Thursday, January 28, 2010

Joaquin Murieta

What I've noticed so far of Joaquin Murieta is the rapid pace and lack of chapters. Still, the reading is refreshing in a way. I know Murieta's past and encounters thereafter seem crude and inhumane: they are shockingly violent and simple--I like this. In Blithedale we're confined to perceiving a more withdrawn and upright reality where the tension lies in  developing character relationship. Here, the scope is much-much broader as we see men being cut down and shot--each who have their lives ended at the whim of Murieta. As a reader I'm glad to encounter this kind of writing. Where as we're often forced in perceiving the subtle and simple as novel ideas, there is equally as much to gain from novels of larger proportions because they force us to consider our mortality within the context of existence as a whole: thoughts of the sublime get stirred up, and there's a feeling of awe spurred on by the heavy contrast of circumstance. I'll have to say that characters like Murieta have always intruiged me. He's a Zorro type of ruffian who actually lived a life that most of us would deam foolish, inhumane, and terrible. Often, people like Murieta aren't born like this--fate leaves them no choice in the matter. I'm looking forward to seeing where this book ends up. The pace is a welcome change.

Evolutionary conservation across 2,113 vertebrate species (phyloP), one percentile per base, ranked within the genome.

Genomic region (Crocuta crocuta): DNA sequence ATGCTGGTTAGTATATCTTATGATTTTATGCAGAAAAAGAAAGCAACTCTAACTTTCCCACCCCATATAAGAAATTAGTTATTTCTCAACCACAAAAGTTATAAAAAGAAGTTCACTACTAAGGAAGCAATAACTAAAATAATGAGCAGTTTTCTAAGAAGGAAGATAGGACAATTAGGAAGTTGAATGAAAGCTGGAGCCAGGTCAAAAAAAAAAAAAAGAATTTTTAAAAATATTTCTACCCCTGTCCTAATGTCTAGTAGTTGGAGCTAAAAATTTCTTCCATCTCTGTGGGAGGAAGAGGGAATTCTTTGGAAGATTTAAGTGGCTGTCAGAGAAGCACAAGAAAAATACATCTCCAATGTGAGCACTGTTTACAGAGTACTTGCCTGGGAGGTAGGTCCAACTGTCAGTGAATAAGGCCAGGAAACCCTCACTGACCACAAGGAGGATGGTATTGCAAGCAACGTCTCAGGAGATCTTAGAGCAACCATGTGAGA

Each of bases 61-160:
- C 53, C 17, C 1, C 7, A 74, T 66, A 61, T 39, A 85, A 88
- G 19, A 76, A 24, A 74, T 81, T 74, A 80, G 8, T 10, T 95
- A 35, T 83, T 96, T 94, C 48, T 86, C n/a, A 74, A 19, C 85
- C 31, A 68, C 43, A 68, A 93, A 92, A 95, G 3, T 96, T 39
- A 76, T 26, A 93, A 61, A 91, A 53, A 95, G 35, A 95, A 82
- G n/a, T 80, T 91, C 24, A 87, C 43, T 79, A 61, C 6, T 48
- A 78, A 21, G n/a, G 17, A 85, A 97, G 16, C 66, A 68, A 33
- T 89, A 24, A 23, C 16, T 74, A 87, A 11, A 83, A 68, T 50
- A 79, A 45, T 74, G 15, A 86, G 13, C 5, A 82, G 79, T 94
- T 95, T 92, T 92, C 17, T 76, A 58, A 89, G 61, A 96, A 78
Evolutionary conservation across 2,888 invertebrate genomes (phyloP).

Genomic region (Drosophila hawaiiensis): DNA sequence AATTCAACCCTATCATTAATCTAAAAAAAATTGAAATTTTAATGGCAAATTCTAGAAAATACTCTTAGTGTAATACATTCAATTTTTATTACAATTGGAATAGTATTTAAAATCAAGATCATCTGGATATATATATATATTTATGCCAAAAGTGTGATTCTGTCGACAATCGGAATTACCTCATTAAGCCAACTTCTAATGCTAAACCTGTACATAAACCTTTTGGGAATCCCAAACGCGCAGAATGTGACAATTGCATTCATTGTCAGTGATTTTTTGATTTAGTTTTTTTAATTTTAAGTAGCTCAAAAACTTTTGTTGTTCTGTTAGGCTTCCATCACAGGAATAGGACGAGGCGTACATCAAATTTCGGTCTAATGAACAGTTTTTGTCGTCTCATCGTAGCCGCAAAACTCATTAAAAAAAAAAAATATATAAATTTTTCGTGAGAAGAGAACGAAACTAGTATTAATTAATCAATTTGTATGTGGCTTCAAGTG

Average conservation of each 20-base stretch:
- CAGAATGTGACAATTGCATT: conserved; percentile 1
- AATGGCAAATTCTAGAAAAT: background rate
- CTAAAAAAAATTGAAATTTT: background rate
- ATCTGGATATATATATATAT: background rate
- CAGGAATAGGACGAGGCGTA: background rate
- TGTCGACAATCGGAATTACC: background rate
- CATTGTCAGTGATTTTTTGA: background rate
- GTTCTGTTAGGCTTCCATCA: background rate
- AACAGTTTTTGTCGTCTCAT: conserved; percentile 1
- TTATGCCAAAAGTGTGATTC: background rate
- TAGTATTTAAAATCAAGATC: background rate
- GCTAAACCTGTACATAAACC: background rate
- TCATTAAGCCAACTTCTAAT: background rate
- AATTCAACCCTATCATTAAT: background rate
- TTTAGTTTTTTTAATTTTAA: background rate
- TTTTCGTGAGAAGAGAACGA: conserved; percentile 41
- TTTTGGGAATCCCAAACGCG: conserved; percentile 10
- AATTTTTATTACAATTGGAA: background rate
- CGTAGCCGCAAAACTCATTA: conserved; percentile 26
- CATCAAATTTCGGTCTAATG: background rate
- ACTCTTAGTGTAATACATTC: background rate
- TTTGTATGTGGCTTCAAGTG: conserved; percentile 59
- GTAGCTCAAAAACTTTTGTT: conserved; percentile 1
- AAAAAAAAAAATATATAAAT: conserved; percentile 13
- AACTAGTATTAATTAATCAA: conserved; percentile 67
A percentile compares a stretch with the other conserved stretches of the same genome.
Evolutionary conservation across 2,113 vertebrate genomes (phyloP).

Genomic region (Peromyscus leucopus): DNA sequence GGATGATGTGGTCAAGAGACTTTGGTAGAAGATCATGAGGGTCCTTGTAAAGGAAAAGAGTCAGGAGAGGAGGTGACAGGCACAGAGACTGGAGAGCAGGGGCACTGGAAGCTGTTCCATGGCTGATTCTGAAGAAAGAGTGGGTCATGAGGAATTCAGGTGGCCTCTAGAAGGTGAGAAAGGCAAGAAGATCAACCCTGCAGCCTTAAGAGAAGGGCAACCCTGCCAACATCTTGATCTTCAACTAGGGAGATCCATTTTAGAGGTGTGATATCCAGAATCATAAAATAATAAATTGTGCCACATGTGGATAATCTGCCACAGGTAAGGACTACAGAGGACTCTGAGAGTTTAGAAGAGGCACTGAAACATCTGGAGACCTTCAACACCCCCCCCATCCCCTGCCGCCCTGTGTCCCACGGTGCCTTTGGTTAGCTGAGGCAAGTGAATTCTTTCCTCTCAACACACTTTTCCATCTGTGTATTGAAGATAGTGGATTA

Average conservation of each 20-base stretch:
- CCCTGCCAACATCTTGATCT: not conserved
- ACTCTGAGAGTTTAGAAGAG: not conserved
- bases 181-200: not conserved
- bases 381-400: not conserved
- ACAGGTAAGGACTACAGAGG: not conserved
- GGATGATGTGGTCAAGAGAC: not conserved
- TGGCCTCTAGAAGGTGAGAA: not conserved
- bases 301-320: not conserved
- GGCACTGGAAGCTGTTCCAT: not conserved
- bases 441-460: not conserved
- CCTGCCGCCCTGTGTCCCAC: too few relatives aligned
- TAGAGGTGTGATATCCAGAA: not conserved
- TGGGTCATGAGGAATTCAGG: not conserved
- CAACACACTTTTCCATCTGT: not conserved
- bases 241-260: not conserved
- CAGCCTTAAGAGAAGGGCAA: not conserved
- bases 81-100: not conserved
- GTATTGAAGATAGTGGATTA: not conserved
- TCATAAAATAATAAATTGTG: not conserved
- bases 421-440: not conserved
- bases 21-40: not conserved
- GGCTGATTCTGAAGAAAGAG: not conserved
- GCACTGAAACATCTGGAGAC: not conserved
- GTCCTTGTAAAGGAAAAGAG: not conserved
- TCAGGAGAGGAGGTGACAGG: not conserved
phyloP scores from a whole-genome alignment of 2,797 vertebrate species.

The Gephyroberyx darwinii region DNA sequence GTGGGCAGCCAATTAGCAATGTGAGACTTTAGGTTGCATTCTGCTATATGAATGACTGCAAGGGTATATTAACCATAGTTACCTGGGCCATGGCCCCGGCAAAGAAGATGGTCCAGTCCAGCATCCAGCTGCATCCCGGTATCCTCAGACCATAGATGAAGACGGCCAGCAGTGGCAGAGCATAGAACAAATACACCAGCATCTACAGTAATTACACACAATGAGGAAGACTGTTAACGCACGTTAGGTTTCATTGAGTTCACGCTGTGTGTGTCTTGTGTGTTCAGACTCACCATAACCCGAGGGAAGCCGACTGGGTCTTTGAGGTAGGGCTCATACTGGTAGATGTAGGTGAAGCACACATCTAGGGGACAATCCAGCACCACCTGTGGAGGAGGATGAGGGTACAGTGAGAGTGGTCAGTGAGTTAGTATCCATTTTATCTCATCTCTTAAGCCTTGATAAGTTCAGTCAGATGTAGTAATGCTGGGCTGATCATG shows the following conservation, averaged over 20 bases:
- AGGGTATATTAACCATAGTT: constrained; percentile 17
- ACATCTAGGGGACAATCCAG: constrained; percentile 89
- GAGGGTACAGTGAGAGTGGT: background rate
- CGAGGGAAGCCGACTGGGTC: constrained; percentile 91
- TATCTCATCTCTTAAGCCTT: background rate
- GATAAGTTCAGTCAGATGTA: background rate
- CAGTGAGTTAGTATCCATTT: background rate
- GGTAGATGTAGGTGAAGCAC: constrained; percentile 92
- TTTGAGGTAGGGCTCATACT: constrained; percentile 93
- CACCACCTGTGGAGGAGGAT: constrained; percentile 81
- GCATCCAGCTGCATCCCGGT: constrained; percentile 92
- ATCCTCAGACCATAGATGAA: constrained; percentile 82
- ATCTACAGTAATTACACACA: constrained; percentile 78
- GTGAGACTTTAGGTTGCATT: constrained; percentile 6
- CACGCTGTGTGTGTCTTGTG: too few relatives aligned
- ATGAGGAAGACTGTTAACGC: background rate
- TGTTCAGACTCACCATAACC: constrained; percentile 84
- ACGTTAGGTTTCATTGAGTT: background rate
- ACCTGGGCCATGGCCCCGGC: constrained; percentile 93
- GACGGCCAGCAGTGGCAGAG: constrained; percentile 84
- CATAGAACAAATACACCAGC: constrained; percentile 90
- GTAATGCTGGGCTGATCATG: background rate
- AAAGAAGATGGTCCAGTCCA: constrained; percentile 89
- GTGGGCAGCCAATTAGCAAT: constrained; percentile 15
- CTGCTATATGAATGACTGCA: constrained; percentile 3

--Michael Molder


  1. The narrator says, in effect, that Murieta has no choice, Michael. I'm glad you're enjoying the pace of the book.

  2. I agree with you that the pace and writing style of this novel are a welcome change. I know a few of our classmates expressed some dismay with it, but I really like it. It feels much more like I'm sitting beside a storyteller and hearing an actual, true-life, tale retold. It has the feel of a spoken story more than a written one.

    I wonder if this was intentional by John Rollin Ridge since he was trying to make a mostly fictitious tale seem like real events.

  3. I agree I found the rapid pace of Joaquin Murieta to be a nice change from the standard form of books. I enjoyed the simple telling of the book and all of the action what was happening though out the story. The telling of Joaquin as a daredevil, who would rather have thrill of showing himself and telling them to get him then being bogged down with the mundane. Just showing his actions rather than developing his character in-depth was a very welcome change from Blithedale, which was a drab of a read.

    Charles Buescher